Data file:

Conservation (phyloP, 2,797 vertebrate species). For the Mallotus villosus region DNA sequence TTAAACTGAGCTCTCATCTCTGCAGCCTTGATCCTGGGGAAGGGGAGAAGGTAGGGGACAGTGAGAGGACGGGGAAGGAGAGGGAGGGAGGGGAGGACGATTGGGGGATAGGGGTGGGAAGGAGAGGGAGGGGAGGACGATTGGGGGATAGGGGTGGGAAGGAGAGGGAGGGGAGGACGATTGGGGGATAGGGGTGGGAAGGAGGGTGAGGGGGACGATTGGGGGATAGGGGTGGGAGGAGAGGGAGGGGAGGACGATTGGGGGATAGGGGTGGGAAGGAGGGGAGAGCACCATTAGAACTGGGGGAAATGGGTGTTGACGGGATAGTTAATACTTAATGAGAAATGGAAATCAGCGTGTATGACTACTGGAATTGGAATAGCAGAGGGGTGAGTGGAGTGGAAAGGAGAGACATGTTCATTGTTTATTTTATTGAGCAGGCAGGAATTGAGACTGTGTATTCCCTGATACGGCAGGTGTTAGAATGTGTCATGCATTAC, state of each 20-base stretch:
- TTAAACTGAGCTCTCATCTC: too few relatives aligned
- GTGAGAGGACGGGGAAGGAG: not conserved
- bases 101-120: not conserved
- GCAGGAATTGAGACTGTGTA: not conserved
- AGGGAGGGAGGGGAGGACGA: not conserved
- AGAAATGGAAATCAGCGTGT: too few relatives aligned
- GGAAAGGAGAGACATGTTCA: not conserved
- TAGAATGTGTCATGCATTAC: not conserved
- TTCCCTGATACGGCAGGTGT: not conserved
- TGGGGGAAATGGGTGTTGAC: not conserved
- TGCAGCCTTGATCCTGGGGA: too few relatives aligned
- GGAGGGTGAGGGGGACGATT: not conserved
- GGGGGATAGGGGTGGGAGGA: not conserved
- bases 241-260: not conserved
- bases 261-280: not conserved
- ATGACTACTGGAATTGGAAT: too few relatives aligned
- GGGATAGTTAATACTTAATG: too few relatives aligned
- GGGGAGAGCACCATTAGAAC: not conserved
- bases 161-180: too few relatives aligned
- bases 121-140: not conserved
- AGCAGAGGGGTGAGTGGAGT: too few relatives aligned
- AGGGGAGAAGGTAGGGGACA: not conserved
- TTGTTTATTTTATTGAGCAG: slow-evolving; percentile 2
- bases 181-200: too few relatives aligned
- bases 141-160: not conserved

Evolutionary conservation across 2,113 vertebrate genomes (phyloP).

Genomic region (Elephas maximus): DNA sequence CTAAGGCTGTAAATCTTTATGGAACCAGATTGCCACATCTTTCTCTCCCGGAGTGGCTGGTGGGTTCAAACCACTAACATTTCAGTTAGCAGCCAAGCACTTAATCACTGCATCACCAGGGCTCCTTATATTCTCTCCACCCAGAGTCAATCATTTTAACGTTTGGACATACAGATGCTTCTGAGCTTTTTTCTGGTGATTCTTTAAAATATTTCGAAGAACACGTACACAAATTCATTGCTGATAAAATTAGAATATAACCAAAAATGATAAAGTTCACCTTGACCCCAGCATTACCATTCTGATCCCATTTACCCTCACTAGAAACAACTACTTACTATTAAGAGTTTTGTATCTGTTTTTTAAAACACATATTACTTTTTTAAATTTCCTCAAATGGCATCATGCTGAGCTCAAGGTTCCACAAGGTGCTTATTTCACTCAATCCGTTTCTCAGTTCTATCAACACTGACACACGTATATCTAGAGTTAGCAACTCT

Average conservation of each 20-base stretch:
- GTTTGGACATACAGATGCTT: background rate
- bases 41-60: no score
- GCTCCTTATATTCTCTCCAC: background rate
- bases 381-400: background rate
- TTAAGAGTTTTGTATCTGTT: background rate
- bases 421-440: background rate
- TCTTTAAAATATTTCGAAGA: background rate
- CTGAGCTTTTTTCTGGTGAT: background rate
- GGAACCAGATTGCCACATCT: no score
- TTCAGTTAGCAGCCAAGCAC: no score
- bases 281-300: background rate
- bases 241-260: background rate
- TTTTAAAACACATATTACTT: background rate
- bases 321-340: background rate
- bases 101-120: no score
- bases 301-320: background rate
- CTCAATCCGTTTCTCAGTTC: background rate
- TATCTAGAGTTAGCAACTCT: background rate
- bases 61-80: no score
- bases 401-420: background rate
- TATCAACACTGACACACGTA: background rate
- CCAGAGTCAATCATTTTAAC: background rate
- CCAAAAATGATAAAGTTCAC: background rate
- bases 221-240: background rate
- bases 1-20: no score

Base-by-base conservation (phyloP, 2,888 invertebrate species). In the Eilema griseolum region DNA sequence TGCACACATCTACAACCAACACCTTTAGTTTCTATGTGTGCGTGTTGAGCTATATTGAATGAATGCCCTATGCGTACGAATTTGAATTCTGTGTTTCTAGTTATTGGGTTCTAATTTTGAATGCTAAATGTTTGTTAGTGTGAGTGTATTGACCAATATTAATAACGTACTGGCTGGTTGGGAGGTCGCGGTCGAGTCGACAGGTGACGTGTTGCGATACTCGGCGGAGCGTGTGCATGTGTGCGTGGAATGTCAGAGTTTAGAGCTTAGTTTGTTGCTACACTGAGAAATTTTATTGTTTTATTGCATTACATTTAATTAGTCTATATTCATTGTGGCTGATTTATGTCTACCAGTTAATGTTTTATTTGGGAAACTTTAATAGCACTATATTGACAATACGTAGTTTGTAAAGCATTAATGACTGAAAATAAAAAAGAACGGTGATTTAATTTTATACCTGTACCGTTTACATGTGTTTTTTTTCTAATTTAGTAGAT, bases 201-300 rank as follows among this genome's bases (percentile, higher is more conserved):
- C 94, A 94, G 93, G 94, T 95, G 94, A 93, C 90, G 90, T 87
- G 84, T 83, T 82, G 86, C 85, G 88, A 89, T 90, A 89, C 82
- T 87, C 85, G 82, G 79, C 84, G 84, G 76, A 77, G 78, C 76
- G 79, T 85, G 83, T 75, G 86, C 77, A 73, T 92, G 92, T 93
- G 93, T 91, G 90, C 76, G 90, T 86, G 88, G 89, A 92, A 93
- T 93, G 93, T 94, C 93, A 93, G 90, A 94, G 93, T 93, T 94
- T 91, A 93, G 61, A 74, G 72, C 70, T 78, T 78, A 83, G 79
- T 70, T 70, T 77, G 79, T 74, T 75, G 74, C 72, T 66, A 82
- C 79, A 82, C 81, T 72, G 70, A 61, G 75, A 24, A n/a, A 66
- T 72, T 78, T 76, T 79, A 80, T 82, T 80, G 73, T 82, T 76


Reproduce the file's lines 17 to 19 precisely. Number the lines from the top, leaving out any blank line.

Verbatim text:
- ATGACTACTGGAATTGGAAT: too few relatives aligned
- GGGATAGTTAATACTTAATG: too few relatives aligned
- GGGGAGAGCACCATTAGAAC: not conserved